Wednesday at the London 2012 Paralympics was “Preliminary Inquiry” day – where the team uniforms are checked to make sure they were made to the guidelines of the International Paralympic Committee and the World Organization of Volleyball for the Disabled (WOVD). The teams I checked were batting about .200, with variations from nations having huge logos of their national federation (this is not allowed, only the country flag and 3 letter code – that is why you see our Olympic and Paralympic teams not wearing the USA Volleyball logo, it is forbidden at this world level), to player names being too small (television needs large as possible). The teams were sent this “how to” guideline a year ago, yet most still err in some way or another.
We also check the rosters and passports, as spelling mistakes happen (not good for the media) and staff changes were frequent for various reasons including tragedies back home. Probably the most genuinely spirited teams here is Rwanda, who under the guidance of Pieter Karreman, have qualified from the African zone. I first met Pieter two years ago while working the World Championships in Edmond, Oklahoma. He has been living away from his friends and family in Holland for several years, working to help the sitting volleyball program grow almost as a volunteer getting his expenses covered. Check out this YouTube clip of the team to get a sense of that great spirit with which they play the game we all love.
One nite Pieter joined John Armuth, long time USAV junior leader, who was in Oklahoma on his own time to help me photograph the event. We celebrated John’s 59th birthday together, and his retirement from teaching for over 30 years. Armuth’s mom and dad had passed and left him a farm, and he had bought a new sports car and was loving life. John had been a part of our USAV junior division for decades, and we had first met when I was doing a CAP coaching course in the 1980s, and he worked tirelessly at both the high school and club level to grow the game with USA Volleyball and the Hoosier RVA.
He found one of our Paralympic sitting volleyball medalists, Brenda Maymon, and also helped three-time Paralympian, Kendra Lancaster, at the high school level in Indiana. He followed their success with great pride as they won a bronze medal in 2004 while in high school and a silver in 2008. One of my favorite moments of the 2004 Athens Paralympics were with Kendra, as I served as team leader, a position that this year is being performed so capably by the wonderful Cecile Reynaud, long time Florida State head coach and USAV leader/CAP clinician. You can read those blogs I posted daily 8 years ago here, if interested. This time as a jury member, my blogging is going to be very limited, and instead you can see what Kendra, Katie and Cecile are writing about in their blogs.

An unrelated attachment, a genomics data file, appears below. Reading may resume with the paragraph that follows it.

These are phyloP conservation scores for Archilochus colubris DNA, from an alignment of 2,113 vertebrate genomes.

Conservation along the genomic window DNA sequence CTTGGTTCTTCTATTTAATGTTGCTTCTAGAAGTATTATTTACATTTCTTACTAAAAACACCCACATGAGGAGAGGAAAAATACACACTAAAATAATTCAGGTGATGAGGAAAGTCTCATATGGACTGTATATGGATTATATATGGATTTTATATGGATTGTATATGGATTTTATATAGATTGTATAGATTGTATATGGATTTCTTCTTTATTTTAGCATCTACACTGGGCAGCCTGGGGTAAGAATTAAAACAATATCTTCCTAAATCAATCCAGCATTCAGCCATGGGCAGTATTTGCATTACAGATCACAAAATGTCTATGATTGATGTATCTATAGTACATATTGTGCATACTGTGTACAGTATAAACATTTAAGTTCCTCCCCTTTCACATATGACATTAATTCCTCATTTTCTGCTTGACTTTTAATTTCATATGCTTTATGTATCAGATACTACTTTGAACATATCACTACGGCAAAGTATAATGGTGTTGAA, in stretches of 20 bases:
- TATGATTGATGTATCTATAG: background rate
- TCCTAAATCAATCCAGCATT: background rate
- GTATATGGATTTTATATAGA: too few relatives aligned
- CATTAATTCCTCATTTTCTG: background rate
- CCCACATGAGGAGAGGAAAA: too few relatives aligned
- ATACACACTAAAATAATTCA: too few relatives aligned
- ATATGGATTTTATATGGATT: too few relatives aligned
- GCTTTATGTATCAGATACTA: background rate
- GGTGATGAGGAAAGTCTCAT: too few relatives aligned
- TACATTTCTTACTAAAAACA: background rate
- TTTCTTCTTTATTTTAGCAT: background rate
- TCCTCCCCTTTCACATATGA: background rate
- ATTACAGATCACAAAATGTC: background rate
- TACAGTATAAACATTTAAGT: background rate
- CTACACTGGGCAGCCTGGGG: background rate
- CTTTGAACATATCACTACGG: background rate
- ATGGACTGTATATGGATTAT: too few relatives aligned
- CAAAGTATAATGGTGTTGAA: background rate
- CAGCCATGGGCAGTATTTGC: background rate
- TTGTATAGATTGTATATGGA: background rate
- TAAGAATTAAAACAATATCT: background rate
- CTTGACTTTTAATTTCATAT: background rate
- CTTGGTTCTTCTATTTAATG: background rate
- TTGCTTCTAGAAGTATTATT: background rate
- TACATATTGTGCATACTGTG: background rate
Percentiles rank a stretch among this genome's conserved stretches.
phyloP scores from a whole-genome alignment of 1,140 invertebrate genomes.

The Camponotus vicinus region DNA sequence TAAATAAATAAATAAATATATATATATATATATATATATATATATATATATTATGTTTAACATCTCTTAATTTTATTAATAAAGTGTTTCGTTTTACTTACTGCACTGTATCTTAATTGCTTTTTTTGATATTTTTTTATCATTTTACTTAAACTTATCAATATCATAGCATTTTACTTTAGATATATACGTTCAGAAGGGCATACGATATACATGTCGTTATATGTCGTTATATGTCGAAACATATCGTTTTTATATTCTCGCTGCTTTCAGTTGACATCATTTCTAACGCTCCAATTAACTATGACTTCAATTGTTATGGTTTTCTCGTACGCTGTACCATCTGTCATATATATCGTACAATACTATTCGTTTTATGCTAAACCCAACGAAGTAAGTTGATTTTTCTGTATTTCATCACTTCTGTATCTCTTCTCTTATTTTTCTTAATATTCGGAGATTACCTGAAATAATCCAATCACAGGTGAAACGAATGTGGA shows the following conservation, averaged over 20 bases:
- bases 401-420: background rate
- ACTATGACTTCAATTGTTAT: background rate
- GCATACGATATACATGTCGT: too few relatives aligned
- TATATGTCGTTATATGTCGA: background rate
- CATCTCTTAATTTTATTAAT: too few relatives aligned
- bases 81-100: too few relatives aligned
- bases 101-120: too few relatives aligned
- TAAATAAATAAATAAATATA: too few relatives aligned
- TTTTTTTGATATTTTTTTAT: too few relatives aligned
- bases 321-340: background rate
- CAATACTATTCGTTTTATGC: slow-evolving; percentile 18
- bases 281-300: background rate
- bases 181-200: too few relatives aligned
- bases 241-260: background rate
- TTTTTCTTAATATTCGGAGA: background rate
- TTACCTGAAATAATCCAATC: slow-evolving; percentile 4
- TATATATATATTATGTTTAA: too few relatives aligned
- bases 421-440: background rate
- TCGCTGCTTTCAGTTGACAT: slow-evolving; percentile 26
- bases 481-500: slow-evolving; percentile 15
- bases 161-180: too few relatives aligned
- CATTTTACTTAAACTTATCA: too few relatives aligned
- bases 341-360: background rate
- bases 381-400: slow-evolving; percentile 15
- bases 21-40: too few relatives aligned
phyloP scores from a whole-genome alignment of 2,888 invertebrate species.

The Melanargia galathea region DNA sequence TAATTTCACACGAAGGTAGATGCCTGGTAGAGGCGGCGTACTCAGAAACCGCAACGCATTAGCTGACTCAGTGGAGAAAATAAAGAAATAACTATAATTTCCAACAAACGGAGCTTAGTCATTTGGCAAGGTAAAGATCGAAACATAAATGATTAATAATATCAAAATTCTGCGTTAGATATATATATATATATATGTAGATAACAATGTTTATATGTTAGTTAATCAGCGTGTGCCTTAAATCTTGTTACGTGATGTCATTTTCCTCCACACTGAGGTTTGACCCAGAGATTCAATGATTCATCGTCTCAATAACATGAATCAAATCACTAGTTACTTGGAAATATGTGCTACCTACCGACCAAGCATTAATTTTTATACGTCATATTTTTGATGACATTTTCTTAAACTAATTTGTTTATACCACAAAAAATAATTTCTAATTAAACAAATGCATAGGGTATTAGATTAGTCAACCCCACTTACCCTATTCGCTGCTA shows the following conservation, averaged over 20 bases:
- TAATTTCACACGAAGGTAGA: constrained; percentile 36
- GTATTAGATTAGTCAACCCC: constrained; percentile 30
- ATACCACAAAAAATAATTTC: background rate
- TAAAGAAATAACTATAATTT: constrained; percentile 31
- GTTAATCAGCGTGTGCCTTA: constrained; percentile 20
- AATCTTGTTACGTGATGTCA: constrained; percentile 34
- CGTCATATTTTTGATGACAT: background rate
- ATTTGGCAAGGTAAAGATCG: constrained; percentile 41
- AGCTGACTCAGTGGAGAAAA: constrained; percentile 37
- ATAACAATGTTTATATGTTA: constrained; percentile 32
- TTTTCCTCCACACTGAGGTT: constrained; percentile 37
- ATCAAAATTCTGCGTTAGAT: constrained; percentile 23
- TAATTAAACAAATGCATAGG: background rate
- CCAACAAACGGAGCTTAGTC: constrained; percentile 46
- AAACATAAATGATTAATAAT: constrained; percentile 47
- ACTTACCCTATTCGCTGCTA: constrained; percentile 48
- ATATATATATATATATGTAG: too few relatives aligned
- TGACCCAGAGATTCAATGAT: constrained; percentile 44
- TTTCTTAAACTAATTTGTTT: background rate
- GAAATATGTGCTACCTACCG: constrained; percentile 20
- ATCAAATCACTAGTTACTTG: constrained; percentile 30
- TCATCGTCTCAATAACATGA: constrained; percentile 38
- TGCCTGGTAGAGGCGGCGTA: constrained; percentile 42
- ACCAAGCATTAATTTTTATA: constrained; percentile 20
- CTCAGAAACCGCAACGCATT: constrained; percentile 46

Kendra is an arm amputee, a real disadvantage in the sitting game as you move with both legs on the court, while much of the game is played above the head. Kendra’s prosthetic hand was falling apart at the fingers, from all the high speed blocking, serving and setting going on. So we journeyed cross the village to the Otto Bock center where the technicians there inserted thicker, stronger wires into her “hand” and shaped it a bit more volleyball set like, while still keeping a shape that allowed her to also block. The center was filled with athletes getting their prosthetics fixed in some way, including getting better fits to their unique situation. One of my favorite moments was before the medal ceremony. Kendra was off the floor in the stands and had removed her arm to put on the US Paralympic award sweatsuit. Somehow that arm then vanished into the celebrating USA men and women’s team gathered there, and remained “actively hidden” shall I say, in a variation of a game of invisible hot potato, as Kendra pleaded with her volleyball family to give her back her arm. So many big brothers she had there in the team and the team around the team, with sheepish grins of “I dunno where it is Kendra, just go out there with out it, they will give you the medal either way…”